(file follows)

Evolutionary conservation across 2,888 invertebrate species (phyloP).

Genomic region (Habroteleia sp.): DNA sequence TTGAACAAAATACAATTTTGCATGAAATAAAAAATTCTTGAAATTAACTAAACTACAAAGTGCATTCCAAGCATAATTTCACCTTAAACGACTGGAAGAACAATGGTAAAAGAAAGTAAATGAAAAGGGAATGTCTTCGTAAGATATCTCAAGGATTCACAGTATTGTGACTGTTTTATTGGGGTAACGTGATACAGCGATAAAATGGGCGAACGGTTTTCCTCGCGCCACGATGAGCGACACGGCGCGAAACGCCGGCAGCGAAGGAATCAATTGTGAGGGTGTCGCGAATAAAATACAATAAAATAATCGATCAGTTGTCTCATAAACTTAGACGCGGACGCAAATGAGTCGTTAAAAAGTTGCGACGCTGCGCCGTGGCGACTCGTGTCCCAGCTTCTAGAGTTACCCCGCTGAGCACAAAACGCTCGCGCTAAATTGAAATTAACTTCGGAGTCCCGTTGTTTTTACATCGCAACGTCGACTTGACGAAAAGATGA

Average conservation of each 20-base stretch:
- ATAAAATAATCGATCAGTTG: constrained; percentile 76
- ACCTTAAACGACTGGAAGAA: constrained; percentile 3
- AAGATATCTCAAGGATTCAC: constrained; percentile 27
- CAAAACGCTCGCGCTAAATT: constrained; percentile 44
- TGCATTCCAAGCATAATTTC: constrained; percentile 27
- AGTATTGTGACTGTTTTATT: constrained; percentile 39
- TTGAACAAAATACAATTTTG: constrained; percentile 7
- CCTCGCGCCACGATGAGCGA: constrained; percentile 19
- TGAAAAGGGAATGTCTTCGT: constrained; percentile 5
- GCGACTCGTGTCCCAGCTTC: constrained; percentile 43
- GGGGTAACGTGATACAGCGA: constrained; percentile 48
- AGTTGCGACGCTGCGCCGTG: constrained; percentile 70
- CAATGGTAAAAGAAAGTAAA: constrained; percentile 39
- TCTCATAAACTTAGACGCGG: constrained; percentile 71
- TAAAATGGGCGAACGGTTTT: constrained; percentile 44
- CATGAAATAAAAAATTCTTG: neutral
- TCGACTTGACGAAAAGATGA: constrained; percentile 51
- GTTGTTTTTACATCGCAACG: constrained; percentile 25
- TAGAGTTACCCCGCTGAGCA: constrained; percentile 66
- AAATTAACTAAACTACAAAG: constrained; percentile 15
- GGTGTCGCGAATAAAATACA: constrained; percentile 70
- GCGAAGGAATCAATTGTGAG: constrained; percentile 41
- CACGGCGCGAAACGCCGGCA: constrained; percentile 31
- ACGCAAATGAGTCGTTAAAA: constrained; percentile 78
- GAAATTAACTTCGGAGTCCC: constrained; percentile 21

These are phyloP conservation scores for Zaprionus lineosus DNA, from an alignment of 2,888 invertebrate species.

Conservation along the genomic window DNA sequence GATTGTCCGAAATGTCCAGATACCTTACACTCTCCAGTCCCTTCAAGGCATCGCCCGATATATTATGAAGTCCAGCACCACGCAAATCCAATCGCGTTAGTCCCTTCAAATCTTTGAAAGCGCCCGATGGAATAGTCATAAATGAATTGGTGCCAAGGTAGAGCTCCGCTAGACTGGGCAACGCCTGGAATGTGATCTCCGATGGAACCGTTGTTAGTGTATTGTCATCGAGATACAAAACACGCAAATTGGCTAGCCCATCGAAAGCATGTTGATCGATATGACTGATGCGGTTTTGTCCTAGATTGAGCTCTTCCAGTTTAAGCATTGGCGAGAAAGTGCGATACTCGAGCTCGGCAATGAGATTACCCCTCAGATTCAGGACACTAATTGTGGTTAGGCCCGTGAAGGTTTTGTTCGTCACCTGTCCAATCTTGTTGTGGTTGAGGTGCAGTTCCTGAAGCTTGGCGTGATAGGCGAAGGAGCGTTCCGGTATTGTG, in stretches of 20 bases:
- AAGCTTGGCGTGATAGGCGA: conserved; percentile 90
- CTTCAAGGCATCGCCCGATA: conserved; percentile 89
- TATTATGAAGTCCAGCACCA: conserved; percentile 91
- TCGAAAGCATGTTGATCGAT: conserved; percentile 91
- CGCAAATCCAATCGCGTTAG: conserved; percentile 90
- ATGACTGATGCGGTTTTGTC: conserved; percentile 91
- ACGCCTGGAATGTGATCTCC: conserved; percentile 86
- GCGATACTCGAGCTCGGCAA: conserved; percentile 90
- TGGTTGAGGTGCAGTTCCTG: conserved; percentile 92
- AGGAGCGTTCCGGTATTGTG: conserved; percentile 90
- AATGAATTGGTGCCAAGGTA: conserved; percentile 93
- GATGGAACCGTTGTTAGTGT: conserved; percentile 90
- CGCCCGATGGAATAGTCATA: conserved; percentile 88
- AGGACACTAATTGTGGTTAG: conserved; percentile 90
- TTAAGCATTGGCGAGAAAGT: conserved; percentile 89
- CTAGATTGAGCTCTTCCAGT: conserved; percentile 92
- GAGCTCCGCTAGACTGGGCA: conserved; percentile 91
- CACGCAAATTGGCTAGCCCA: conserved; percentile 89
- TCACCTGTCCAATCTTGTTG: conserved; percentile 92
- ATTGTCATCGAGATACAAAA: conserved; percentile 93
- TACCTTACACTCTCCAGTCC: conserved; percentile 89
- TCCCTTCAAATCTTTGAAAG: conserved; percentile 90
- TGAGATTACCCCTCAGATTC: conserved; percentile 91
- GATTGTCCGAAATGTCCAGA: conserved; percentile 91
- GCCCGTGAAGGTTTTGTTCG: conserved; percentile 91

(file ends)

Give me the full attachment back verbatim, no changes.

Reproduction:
Evolutionary conservation across 2,888 invertebrate species (phyloP).

Genomic region (Habroteleia sp.): DNA sequence TTGAACAAAATACAATTTTGCATGAAATAAAAAATTCTTGAAATTAACTAAACTACAAAGTGCATTCCAAGCATAATTTCACCTTAAACGACTGGAAGAACAATGGTAAAAGAAAGTAAATGAAAAGGGAATGTCTTCGTAAGATATCTCAAGGATTCACAGTATTGTGACTGTTTTATTGGGGTAACGTGATACAGCGATAAAATGGGCGAACGGTTTTCCTCGCGCCACGATGAGCGACACGGCGCGAAACGCCGGCAGCGAAGGAATCAATTGTGAGGGTGTCGCGAATAAAATACAATAAAATAATCGATCAGTTGTCTCATAAACTTAGACGCGGACGCAAATGAGTCGTTAAAAAGTTGCGACGCTGCGCCGTGGCGACTCGTGTCCCAGCTTCTAGAGTTACCCCGCTGAGCACAAAACGCTCGCGCTAAATTGAAATTAACTTCGGAGTCCCGTTGTTTTTACATCGCAACGTCGACTTGACGAAAAGATGA

Average conservation of each 20-base stretch:
- ATAAAATAATCGATCAGTTG: constrained; percentile 76
- ACCTTAAACGACTGGAAGAA: constrained; percentile 3
- AAGATATCTCAAGGATTCAC: constrained; percentile 27
- CAAAACGCTCGCGCTAAATT: constrained; percentile 44
- TGCATTCCAAGCATAATTTC: constrained; percentile 27
- AGTATTGTGACTGTTTTATT: constrained; percentile 39
- TTGAACAAAATACAATTTTG: constrained; percentile 7
- CCTCGCGCCACGATGAGCGA: constrained; percentile 19
- TGAAAAGGGAATGTCTTCGT: constrained; percentile 5
- GCGACTCGTGTCCCAGCTTC: constrained; percentile 43
- GGGGTAACGTGATACAGCGA: constrained; percentile 48
- AGTTGCGACGCTGCGCCGTG: constrained; percentile 70
- CAATGGTAAAAGAAAGTAAA: constrained; percentile 39
- TCTCATAAACTTAGACGCGG: constrained; percentile 71
- TAAAATGGGCGAACGGTTTT: constrained; percentile 44
- CATGAAATAAAAAATTCTTG: neutral
- TCGACTTGACGAAAAGATGA: constrained; percentile 51
- GTTGTTTTTACATCGCAACG: constrained; percentile 25
- TAGAGTTACCCCGCTGAGCA: constrained; percentile 66
- AAATTAACTAAACTACAAAG: constrained; percentile 15
- GGTGTCGCGAATAAAATACA: constrained; percentile 70
- GCGAAGGAATCAATTGTGAG: constrained; percentile 41
- CACGGCGCGAAACGCCGGCA: constrained; percentile 31
- ACGCAAATGAGTCGTTAAAA: constrained; percentile 78
- GAAATTAACTTCGGAGTCCC: constrained; percentile 21

These are phyloP conservation scores for Zaprionus lineosus DNA, from an alignment of 2,888 invertebrate species.

Conservation along the genomic window DNA sequence GATTGTCCGAAATGTCCAGATACCTTACACTCTCCAGTCCCTTCAAGGCATCGCCCGATATATTATGAAGTCCAGCACCACGCAAATCCAATCGCGTTAGTCCCTTCAAATCTTTGAAAGCGCCCGATGGAATAGTCATAAATGAATTGGTGCCAAGGTAGAGCTCCGCTAGACTGGGCAACGCCTGGAATGTGATCTCCGATGGAACCGTTGTTAGTGTATTGTCATCGAGATACAAAACACGCAAATTGGCTAGCCCATCGAAAGCATGTTGATCGATATGACTGATGCGGTTTTGTCCTAGATTGAGCTCTTCCAGTTTAAGCATTGGCGAGAAAGTGCGATACTCGAGCTCGGCAATGAGATTACCCCTCAGATTCAGGACACTAATTGTGGTTAGGCCCGTGAAGGTTTTGTTCGTCACCTGTCCAATCTTGTTGTGGTTGAGGTGCAGTTCCTGAAGCTTGGCGTGATAGGCGAAGGAGCGTTCCGGTATTGTG, in stretches of 20 bases:
- AAGCTTGGCGTGATAGGCGA: conserved; percentile 90
- CTTCAAGGCATCGCCCGATA: conserved; percentile 89
- TATTATGAAGTCCAGCACCA: conserved; percentile 91
- TCGAAAGCATGTTGATCGAT: conserved; percentile 91
- CGCAAATCCAATCGCGTTAG: conserved; percentile 90
- ATGACTGATGCGGTTTTGTC: conserved; percentile 91
- ACGCCTGGAATGTGATCTCC: conserved; percentile 86
- GCGATACTCGAGCTCGGCAA: conserved; percentile 90
- TGGTTGAGGTGCAGTTCCTG: conserved; percentile 92
- AGGAGCGTTCCGGTATTGTG: conserved; percentile 90
- AATGAATTGGTGCCAAGGTA: conserved; percentile 93
- GATGGAACCGTTGTTAGTGT: conserved; percentile 90
- CGCCCGATGGAATAGTCATA: conserved; percentile 88
- AGGACACTAATTGTGGTTAG: conserved; percentile 90
- TTAAGCATTGGCGAGAAAGT: conserved; percentile 89
- CTAGATTGAGCTCTTCCAGT: conserved; percentile 92
- GAGCTCCGCTAGACTGGGCA: conserved; percentile 91
- CACGCAAATTGGCTAGCCCA: conserved; percentile 89
- TCACCTGTCCAATCTTGTTG: conserved; percentile 92
- ATTGTCATCGAGATACAAAA: conserved; percentile 93
- TACCTTACACTCTCCAGTCC: conserved; percentile 89
- TCCCTTCAAATCTTTGAAAG: conserved; percentile 90
- TGAGATTACCCCTCAGATTC: conserved; percentile 91
- GATTGTCCGAAATGTCCAGA: conserved; percentile 91
- GCCCGTGAAGGTTTTGTTCG: conserved; percentile 91